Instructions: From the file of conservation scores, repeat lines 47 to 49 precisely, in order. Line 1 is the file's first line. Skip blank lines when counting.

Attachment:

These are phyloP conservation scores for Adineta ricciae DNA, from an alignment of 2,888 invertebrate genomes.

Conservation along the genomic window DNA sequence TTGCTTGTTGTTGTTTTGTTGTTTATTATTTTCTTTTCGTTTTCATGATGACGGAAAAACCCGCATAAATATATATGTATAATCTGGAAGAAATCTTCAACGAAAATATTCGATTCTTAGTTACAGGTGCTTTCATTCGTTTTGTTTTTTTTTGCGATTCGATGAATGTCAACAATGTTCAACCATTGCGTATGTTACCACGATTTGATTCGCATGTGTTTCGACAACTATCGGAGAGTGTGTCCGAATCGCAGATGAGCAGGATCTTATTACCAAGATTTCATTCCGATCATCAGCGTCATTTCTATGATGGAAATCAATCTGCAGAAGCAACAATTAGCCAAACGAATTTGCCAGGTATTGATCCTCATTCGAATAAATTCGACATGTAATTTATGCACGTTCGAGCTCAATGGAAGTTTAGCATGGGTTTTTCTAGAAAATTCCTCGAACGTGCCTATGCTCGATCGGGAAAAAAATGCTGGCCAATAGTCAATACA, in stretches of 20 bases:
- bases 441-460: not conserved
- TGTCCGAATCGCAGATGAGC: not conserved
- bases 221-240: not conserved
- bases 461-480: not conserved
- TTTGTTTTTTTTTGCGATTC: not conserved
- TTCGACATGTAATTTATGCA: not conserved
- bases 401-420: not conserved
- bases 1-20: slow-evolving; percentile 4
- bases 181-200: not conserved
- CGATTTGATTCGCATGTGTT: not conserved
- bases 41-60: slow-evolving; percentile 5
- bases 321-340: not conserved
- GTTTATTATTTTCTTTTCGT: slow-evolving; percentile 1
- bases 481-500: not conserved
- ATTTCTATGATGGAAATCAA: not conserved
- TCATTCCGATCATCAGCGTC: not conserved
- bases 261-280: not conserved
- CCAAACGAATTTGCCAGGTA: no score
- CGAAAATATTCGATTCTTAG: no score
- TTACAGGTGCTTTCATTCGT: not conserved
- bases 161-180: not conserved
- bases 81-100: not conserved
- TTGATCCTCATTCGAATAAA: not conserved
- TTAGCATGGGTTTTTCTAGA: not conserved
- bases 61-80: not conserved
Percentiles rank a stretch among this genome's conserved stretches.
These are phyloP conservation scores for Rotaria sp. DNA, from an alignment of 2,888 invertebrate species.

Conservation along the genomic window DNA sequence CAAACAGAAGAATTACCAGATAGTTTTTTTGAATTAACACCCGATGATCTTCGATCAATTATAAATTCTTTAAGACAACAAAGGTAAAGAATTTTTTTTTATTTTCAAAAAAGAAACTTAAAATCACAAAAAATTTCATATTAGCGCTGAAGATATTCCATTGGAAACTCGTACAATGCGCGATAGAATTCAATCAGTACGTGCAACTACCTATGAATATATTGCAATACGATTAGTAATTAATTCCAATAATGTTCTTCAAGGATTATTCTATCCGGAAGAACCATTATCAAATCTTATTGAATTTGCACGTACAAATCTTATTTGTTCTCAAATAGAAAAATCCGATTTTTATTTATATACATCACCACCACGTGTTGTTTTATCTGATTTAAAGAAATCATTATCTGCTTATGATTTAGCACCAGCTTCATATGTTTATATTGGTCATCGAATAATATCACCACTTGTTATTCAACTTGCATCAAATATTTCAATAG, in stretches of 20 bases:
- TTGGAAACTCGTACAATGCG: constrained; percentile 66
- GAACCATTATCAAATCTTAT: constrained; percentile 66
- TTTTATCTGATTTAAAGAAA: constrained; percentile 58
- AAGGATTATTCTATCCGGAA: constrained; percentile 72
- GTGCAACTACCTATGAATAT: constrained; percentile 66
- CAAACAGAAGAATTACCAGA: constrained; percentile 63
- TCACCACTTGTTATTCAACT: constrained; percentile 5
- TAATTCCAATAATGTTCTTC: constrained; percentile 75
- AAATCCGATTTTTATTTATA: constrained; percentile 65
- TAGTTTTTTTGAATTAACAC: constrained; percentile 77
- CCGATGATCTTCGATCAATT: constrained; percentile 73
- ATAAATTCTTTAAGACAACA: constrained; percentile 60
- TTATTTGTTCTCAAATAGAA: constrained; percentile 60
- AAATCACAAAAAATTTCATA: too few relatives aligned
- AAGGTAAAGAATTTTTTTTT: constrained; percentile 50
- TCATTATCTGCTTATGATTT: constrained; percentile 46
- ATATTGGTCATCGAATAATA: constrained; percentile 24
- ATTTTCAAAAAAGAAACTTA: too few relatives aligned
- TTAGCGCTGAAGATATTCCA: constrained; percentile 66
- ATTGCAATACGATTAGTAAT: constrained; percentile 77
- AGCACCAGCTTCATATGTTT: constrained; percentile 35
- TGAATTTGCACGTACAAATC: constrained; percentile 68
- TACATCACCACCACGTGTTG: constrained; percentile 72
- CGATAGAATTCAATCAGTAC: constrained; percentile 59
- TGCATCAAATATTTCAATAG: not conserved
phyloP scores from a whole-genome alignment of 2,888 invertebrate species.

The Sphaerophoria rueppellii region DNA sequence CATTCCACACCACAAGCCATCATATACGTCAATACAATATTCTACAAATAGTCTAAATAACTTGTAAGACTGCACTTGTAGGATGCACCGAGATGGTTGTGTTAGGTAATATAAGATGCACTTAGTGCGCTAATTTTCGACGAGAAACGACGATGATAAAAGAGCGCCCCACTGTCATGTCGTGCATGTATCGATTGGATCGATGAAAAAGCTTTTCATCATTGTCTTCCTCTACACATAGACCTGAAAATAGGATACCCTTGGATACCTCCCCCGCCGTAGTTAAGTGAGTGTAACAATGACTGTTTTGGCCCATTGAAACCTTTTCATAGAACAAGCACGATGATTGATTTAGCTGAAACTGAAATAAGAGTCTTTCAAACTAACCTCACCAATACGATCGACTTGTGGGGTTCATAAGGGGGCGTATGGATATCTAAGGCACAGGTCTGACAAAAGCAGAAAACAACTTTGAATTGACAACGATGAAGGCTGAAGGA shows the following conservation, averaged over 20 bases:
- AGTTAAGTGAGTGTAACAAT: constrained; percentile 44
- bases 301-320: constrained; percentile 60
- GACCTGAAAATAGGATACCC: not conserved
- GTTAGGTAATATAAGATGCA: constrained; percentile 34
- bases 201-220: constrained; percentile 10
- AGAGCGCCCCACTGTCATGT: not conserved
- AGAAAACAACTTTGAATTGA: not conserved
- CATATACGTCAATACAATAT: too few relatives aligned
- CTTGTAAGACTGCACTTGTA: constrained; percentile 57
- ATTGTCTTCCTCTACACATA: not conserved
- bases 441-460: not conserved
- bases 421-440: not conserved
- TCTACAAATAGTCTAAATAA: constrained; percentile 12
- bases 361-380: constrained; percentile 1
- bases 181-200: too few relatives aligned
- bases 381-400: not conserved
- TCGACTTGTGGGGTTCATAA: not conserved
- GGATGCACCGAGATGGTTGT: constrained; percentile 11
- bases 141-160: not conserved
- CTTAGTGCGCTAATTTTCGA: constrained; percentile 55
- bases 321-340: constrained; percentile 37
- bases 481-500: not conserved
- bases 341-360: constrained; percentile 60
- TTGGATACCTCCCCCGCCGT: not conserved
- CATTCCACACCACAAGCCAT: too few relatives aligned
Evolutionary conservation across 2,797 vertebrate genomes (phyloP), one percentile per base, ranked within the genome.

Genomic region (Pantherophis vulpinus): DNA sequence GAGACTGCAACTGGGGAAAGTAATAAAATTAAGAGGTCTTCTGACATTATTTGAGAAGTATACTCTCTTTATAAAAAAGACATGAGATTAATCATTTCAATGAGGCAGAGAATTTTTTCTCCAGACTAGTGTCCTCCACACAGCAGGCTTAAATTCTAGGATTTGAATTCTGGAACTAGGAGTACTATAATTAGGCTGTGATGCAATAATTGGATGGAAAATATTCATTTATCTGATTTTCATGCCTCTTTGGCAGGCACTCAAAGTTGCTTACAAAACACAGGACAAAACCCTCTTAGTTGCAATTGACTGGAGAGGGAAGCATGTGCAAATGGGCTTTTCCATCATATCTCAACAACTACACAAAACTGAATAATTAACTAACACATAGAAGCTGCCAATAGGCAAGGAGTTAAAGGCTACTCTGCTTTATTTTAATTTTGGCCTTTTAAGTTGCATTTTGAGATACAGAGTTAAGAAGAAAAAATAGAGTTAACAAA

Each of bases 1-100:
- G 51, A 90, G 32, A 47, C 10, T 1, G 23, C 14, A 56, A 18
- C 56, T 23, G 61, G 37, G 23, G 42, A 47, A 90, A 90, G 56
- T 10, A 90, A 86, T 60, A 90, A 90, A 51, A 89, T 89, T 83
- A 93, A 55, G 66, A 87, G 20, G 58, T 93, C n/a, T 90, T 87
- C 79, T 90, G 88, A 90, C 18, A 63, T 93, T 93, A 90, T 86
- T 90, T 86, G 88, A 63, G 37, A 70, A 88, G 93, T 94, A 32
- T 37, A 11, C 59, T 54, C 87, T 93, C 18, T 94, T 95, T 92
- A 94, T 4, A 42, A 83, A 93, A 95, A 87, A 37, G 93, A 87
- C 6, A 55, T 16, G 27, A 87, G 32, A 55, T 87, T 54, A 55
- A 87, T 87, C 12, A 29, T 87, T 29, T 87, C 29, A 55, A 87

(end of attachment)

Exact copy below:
- ATATTGGTCATCGAATAATA: constrained; percentile 24
- ATTTTCAAAAAAGAAACTTA: too few relatives aligned
- TTAGCGCTGAAGATATTCCA: constrained; percentile 66